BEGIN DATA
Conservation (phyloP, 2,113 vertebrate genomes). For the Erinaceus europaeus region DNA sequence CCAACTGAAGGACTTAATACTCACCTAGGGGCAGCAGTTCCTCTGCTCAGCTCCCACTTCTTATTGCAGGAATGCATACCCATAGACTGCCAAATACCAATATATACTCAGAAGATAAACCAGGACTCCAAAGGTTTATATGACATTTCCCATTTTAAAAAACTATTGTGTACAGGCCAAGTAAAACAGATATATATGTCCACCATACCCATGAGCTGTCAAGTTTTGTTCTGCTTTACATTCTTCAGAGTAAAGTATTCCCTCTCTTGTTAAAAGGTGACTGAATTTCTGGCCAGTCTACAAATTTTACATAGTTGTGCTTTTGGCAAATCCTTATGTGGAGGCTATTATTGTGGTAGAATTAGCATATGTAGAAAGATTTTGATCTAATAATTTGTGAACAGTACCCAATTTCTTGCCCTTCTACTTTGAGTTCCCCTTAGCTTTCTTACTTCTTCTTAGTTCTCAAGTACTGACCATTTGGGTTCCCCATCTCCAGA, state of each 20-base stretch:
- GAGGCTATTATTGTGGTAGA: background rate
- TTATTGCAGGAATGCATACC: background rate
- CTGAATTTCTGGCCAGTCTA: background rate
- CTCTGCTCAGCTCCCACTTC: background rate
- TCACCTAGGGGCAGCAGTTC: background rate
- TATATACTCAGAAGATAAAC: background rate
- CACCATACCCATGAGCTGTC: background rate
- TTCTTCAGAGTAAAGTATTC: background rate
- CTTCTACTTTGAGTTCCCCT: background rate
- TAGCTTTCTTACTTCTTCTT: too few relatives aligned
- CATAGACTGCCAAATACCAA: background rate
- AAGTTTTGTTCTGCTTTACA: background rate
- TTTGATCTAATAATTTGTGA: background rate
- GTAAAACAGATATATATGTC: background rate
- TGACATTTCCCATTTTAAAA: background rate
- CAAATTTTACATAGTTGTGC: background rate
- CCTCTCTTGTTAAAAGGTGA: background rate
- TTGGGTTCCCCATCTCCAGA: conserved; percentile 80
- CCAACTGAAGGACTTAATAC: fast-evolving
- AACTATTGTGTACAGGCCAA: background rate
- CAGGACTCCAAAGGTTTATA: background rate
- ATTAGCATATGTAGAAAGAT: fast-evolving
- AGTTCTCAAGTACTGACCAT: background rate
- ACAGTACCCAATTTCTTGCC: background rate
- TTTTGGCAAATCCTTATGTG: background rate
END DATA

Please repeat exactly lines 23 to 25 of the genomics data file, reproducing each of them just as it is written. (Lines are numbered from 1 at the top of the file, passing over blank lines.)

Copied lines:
- ATTAGCATATGTAGAAAGAT: fast-evolving
- AGTTCTCAAGTACTGACCAT: background rate
- ACAGTACCCAATTTCTTGCC: background rate